When I first began working with one of my clients, leadership insisted, “We don’t have many technology tools.” We rapidly mapped out their business apps to find close to sixty different applications in use cross-functionally in the organization to get business done.

Understanding the current state technology situation helps you see if and where you need to make changes to prepare for the future. Equipment finance companies often struggle with significant sprawl of duplicate and disparate applications across their technology landscape.

Why does this happen?

Part of it is the way leasing companies evolve. Typically, the business starts up with a focus on generating revenue. Doing whatever it takes.

Along the way, well-intentioned people add tools as needed. They get the job done. The company’s technology landscape grows slowly. Suddenly there is the realization that the company is dependent on a fragile, complex, and limiting “accidental architecture.”

Too often, technology strategy and business architecture are an afterthought. In these cases, rapid change becomes difficult and even impossible. Outdated technology prevents fast response short-term and limits innovative possibilities long-term.

From Monolithic Rigid Systems to Interconnected Ecosystems

Cloud technologies, integration, and interchangeable components are fundamental to digital agility. Cloud platforms are an on-ramp to accessing advanced technology capabilities. From artificial intelligence capabilities to advanced analytics to elastic infrastructure management, the cloud enables flexibility; you need to change and flex with this business environment’s dynamic nature.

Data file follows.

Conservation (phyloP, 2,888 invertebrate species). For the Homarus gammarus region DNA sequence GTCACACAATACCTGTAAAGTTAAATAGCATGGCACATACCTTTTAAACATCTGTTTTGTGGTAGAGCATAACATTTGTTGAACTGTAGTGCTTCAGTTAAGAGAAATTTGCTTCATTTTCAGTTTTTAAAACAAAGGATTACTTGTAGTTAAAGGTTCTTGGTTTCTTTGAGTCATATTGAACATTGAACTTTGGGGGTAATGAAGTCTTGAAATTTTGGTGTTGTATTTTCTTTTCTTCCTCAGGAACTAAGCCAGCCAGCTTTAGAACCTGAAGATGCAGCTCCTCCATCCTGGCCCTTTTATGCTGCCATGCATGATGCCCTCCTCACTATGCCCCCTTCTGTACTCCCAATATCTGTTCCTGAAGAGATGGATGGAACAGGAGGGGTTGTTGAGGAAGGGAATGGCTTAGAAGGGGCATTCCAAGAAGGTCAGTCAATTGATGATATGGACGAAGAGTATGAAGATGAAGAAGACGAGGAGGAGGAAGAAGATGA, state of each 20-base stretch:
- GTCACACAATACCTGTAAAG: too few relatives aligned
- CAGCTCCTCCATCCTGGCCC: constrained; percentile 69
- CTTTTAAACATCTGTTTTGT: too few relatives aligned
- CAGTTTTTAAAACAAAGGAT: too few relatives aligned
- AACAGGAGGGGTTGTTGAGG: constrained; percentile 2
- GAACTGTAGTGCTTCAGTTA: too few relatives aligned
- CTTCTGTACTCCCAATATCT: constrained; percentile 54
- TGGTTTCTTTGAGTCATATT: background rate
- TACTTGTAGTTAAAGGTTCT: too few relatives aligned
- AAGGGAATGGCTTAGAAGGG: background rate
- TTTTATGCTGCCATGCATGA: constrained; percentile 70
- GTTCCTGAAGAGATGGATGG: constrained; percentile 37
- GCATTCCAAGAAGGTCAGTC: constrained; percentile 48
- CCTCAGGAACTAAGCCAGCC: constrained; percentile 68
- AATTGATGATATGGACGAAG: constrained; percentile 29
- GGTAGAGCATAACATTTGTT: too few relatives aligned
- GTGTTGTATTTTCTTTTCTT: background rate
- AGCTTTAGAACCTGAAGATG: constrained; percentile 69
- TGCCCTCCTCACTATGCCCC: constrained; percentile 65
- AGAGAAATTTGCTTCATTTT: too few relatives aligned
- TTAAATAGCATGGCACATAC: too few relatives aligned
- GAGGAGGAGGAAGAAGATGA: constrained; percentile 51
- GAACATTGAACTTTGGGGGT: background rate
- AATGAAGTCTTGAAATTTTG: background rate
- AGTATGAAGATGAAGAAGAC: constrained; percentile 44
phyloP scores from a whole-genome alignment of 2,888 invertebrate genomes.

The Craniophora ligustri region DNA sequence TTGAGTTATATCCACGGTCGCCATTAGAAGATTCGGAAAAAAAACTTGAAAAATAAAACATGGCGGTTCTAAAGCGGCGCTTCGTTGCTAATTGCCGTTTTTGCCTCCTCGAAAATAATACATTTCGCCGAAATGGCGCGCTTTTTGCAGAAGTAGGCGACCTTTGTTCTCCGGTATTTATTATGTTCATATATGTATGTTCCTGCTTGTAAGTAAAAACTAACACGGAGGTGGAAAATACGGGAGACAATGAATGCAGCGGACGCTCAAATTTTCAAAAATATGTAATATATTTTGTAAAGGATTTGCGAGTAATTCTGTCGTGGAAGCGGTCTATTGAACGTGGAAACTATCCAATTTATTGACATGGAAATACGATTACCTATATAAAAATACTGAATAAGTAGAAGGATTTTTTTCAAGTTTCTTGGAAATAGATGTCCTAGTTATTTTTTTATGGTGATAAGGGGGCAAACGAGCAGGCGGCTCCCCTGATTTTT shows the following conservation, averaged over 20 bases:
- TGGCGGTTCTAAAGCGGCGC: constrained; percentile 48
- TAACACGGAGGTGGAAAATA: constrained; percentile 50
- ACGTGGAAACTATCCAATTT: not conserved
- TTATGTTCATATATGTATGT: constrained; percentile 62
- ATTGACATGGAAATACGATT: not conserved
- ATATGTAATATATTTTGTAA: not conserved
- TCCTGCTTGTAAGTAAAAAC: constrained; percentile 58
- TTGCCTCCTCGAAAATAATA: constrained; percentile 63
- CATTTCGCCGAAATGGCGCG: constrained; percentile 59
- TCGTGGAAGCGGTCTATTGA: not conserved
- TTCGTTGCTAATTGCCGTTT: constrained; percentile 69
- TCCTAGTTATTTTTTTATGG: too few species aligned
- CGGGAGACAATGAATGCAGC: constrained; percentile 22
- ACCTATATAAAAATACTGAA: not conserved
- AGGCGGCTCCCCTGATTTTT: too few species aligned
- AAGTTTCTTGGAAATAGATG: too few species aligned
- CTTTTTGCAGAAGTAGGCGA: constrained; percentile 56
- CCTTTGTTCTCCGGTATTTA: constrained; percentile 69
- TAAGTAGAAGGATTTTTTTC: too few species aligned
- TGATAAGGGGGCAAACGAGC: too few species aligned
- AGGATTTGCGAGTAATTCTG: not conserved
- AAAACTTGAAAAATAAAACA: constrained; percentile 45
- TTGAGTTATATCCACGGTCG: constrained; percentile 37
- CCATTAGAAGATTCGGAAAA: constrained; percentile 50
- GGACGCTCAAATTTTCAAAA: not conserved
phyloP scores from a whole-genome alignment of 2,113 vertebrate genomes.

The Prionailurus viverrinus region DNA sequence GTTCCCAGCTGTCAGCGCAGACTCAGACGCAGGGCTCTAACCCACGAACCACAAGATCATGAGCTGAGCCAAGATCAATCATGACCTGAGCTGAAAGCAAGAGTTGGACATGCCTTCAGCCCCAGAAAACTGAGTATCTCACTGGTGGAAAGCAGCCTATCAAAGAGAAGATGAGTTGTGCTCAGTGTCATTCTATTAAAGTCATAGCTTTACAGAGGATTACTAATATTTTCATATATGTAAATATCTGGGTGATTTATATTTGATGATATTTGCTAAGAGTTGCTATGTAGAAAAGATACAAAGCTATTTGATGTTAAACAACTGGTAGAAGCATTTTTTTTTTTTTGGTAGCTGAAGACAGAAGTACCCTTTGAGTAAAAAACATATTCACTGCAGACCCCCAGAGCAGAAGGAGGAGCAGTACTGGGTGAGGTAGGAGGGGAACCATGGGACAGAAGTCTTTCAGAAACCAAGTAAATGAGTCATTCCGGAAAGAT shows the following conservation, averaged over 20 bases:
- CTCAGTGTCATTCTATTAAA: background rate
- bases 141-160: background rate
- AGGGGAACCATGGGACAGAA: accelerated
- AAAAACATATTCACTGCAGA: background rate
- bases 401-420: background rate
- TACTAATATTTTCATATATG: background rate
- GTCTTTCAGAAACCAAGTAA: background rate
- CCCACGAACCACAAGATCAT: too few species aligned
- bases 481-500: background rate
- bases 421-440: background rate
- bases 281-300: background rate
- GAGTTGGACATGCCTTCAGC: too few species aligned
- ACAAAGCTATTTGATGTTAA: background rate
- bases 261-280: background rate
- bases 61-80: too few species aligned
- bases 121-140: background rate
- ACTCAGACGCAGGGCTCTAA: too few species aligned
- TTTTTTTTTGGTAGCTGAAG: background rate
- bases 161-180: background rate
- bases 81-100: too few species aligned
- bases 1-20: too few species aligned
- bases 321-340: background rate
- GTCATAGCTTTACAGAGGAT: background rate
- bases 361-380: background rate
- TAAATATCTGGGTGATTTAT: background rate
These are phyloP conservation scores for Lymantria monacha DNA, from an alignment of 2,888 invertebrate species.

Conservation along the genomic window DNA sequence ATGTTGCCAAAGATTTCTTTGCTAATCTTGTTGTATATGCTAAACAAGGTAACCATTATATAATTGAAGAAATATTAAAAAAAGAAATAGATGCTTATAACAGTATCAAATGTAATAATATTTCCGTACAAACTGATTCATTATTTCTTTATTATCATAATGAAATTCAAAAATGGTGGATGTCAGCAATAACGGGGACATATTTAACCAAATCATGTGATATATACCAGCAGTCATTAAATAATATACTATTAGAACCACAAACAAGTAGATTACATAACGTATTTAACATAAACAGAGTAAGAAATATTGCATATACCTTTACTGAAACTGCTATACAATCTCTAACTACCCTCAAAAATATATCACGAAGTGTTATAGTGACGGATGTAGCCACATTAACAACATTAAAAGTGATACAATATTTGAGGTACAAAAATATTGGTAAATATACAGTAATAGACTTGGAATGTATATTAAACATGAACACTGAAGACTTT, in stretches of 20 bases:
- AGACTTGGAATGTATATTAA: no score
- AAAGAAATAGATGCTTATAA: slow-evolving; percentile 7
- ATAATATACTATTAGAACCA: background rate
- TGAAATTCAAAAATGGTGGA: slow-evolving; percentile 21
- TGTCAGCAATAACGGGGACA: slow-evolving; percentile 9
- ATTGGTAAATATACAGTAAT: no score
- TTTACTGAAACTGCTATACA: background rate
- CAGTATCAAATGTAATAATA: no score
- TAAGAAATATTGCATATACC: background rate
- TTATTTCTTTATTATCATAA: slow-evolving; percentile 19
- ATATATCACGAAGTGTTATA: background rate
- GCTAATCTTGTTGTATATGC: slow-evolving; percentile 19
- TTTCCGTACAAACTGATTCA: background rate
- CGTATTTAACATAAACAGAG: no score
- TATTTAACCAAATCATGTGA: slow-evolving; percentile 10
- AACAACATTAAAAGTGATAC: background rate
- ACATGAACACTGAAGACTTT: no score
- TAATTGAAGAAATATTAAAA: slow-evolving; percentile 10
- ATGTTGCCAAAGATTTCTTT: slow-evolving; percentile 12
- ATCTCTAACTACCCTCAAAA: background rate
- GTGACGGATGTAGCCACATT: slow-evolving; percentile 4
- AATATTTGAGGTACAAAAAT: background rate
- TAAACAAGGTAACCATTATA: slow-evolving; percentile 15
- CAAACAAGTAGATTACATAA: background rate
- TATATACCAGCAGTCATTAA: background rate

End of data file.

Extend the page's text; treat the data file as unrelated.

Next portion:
The new approach is a modern connected API-driven ecosystem of the right tools at the right time – a system designed to optimize customer experience, flexibility, and scalability long term. The future demands the ability to provide flexible and fast customer service capabilities – the capacity to respond to rapidly changing market conditions. When the customer’s context has shifted to all-digital, outdated, rigid, and slow-to-change structures won’t do.

Considerations for Shaping Your Next Normal

  • As you chart your course for the future, are you considering technology decisions with a broad or narrow focus?
  • Will you have the ability to scale and change and grow for the future?
  • When the world suddenly shifted to digital, were you ready?
  • What can you do now to be in a continual state of readiness?
  • How might you reimagine your technology roadmap for an increasingly digital world?
  • How might you build flexibility into your technology, processes, and customer experience to accommodate future disruptions?
  • Are you willing to challenge your assumptions about how you do business? Are you ready to challenge previously sacred tools, approaches, policies to adapt and shape the next normal?